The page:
The Slits – Cut – Round 13: Tom’s Selection

Of all the myriad genres into which popular music has been categorized, for me punk has been one of the most difficult to embrace. I blame The Sex Pistols and The Clash, in particular two of the least representative songs in their respective oeuvres. Thinking these songs (have you guessed what they are yet?) as indicative of the entire movement, much of the real quality on offer passed me by for many, many years. And as a result I wasted precious time listening to chart drivel (Brothers in Arms – ouch!, Invisible Touch – the shame!, August by Eric Clapton – almost too embarrassing to admit to!) when I could have been immersing myself in truly astonishing music like Cut by The Slits.

The back story (please feel free to skip). At the tender (and impressionable) age of 15 I got a job working in the Ilminster (of bypass infamy…and not much else) Co-Op, stacking shelves for a pittance whilst marveling at the tightness of the correlation between ill fitting hairpieces and the odour of stale urine. Hours passed by ridiculously slowly and the prospect of venturing to the local video game ‘arcade’ – it was a stinky room with a couple of out-of-date games with broken joysticks, a jukebox and a sticky carpet – at lunch was scant reward for such a mind-numbing morning. The two staples on the jukebox were…wait for it…Frigging in the Rigging and Should I Stay or Should I Go. Two songs that, to this day, are so unremittingly awful, and are connected to such awful times, that I still get a shudder down my spine when I recollect them. In fact, writing this has been something of an ordeal as I now have them both firmly lodged in my brain. Of course, both bands released work of great quality and huge cultural significance and I have grown to quite like The Clash. I have, however, never quite seen past the posturing and rhetoric of The Pistols and I still have problems when I hear that sneary Lydonesque warble that was so prevalent throughout the early days of punk and, to the 15 year old me, symbolized what punk was all about.

So I came late to the party and it has only been in the last fifteen years or so that I have realised that floating around the fringes of punk are some fantastic, innovative and honest-to-the-core records that are pretty much unique within popular music. And Cut is right at the top of the tree. It is, crucially for me, much closer in sound and attitude to reggae than The Ramones and is a very distant relative to Never Mind The Bollocks. Hugely sophisticated yet childishly simple (and they say the band members couldn’t play their instruments!?!), dangerous and threatening whilst being welcoming and accessible, rhythmic, melodic and hilarious…it’s a cracking record and one of the most important of the era.  Cut has paved the way for so much that has come since, the Riot Grrrl stuff from the 90s, Sleater-Kinney, Bjork’s yelps, PJ Harvey’s independence and, more recently, the chants and playground feel of tUnE-yArDs. But whilst Merrill Garbus conjures up an inclusive, celebratory, Sesame Street style playground, The Slits playtime is full of menace; back-stabbing cliques from an inner city comprehensive out to get you. Having a laff, but at your expense. As they say…’Typical girls feel like hell. Typical girls worry about spots, fat, natural smells’. But in the same (awesome) song they also manage to rail against the system: ‘Here’s another marketing ploy. Typical girl gets the typical boy’. The listener is left in no doubt that The Slits are definitely not typical girls and that is starkly evident not just from  the words they use throughout Cut but from the way they use them.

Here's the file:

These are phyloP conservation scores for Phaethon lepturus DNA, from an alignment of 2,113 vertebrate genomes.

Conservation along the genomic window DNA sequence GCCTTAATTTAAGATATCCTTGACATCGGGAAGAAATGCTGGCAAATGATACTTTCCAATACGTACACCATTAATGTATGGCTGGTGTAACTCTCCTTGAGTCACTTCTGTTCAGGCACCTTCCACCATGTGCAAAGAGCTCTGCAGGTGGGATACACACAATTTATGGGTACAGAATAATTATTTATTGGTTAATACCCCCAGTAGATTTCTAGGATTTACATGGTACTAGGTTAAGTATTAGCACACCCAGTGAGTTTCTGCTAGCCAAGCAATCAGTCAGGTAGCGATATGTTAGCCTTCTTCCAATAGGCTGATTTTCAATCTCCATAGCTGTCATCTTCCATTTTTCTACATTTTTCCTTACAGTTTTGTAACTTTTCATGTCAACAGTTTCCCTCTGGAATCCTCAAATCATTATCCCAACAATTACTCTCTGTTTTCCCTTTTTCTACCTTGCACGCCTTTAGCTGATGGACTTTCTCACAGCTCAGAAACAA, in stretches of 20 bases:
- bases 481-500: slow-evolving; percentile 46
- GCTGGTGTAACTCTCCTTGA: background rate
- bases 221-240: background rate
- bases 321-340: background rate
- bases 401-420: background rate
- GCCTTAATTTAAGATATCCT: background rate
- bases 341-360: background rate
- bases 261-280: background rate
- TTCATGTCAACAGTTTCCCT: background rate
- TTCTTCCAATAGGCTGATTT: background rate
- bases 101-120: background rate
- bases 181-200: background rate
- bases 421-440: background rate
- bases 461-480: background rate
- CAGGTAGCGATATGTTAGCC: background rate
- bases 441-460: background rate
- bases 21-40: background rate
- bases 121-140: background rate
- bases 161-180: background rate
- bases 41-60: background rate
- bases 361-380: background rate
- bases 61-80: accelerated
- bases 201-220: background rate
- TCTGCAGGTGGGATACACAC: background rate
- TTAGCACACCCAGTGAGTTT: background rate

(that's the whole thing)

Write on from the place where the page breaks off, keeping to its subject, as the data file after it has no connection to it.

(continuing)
If you like punk, you already own this record. If you think you don’t like punk, Cut may be the record that makes you think again. It did me.

Rob listened: I was passingly familiar with The Slits but had never listened properly to ‘Cut’. It’s on the very long mental list of post-punk canon I have to investigate at some point of infinite idleness in the distant mythical future (hey Minutemen, Bad Brains, This Heat, Television Personalities, The Pop Group… i’ll get to you guys too). So pleased to hear it this evening. What a stark reminder of the wild, fearless creativity that flowed from punk’s second wave and, amidst the clattering reggae fusion, what a strong voice for young women. Ari Up R.I.P.

Final note: We’ll get a chance to discuss Tom’s view of one of the great rock albums (Never Mind The Bollocks) and one of the great rock vocalists (John Lydon) when I bring ‘The Flowers of Romance’ to a meeting in the near future…

Nick listened: I liked this, a lot; enough to buy it the following morning. Well, order it online. Sadly the rainforest shop shipped it via the notoriously poor Home Delivery Network, and it still hasn’t arrived, a week and a half since I placed the order, meaning I’ve not had chance to reassess and see if it left me as impressed second time around as first.

I liked Cut so much because it wasn’t what I was expecting; I was expecting something punky, amateurish, spiky, confrontational, and what I actually got was a really awesome, characterful dub-pop, shot through with the energy and freedom of punk but not the safety pins, perhaps. I had no idea it was produced by Dennis Bovell, that it was so minimal, so smooth, so sinuous, so… dubby. I goes I should have cottoned on that it wasn’t going to be a spiky, guitar-noisey first-wave punk album simply from the fact that it came out in 1979 and not 1976, but I was four months old when it was released, so you’ll have to forgive me. Like Rob, it’s one of those records that’s been on my mental checklist to investigate for some time. I’m glad Tom gave me the opportunity.

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